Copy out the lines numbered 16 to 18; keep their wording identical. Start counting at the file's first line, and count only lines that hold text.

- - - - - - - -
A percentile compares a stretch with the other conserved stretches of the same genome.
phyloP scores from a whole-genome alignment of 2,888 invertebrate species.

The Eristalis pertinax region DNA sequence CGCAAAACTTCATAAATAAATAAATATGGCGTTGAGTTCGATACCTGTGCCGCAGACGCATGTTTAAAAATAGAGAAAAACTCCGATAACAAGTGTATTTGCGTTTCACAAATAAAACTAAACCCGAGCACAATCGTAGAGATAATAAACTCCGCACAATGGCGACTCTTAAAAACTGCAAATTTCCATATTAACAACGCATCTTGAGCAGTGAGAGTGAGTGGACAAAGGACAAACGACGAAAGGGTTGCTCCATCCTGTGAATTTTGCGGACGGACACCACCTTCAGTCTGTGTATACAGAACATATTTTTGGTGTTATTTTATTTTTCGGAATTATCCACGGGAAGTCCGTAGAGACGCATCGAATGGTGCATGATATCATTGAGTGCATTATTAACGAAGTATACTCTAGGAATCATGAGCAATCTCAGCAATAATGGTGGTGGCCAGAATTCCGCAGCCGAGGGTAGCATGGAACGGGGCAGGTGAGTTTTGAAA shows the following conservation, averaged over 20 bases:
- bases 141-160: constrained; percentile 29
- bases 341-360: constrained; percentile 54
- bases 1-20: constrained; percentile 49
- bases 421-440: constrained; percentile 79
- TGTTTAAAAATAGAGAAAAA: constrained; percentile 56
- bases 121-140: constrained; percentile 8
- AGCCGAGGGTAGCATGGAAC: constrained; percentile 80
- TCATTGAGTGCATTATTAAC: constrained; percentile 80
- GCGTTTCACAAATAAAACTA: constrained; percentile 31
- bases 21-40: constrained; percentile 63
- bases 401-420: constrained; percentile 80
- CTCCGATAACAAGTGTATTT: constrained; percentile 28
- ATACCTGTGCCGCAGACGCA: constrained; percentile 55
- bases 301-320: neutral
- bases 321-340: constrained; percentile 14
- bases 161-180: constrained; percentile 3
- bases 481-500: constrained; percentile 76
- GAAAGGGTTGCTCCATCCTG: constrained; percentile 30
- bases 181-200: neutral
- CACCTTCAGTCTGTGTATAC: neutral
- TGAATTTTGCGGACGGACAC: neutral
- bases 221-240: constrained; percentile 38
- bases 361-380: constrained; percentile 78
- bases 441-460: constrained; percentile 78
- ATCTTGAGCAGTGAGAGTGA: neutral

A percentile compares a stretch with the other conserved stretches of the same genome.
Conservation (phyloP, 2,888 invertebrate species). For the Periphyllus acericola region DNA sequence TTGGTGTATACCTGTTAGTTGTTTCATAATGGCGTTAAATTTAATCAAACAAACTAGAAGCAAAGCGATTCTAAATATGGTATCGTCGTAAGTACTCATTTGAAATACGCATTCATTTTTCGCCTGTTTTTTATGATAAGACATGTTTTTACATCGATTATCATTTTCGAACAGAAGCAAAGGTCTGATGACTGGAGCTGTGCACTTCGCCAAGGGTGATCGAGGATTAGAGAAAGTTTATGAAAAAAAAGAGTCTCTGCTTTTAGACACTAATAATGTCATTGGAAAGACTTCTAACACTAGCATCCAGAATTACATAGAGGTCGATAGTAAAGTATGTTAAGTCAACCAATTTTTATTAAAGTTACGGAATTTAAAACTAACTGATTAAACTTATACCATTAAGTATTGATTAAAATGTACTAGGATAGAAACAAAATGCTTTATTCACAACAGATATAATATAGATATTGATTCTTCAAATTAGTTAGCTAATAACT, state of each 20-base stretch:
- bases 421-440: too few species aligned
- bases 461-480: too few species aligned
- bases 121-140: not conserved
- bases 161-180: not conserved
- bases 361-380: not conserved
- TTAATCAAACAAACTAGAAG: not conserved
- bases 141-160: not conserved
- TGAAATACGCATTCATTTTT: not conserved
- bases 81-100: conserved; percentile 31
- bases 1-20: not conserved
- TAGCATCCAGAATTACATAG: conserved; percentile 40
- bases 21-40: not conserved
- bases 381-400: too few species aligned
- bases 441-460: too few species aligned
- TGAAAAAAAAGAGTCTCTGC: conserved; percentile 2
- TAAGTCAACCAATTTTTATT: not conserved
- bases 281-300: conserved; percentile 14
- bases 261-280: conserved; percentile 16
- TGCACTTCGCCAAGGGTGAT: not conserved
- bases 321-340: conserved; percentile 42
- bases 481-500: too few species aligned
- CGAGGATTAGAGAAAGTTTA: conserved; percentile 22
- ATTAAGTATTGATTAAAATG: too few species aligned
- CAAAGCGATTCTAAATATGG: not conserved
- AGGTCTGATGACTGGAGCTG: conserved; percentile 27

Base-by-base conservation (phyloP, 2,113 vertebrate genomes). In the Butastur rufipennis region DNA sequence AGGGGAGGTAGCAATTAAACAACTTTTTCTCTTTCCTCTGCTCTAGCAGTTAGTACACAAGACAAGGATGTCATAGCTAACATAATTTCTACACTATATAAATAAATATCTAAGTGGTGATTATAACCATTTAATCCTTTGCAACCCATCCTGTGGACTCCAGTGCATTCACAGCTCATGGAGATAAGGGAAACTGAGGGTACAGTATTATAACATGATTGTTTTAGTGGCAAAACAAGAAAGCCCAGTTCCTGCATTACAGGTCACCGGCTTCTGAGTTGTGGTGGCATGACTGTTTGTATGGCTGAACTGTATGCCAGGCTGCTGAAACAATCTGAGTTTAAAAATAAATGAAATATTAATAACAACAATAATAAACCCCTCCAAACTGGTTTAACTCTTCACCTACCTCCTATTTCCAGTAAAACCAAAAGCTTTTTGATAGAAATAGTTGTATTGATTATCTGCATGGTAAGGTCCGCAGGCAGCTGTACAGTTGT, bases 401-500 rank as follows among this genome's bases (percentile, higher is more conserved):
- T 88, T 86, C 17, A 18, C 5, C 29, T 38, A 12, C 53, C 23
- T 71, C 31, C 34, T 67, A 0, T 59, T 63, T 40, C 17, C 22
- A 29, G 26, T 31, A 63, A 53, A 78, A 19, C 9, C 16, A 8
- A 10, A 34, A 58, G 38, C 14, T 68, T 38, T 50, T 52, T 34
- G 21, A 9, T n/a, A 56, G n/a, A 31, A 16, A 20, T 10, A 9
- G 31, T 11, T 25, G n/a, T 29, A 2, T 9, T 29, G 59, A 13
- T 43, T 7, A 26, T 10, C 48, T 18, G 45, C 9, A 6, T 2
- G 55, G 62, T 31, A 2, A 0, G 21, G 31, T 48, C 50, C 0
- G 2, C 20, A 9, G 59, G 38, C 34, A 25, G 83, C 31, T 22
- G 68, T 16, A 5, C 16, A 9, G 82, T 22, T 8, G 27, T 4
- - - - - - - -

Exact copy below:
- ATACCTGTGCCGCAGACGCA: constrained; percentile 55
- bases 301-320: neutral
- bases 321-340: constrained; percentile 14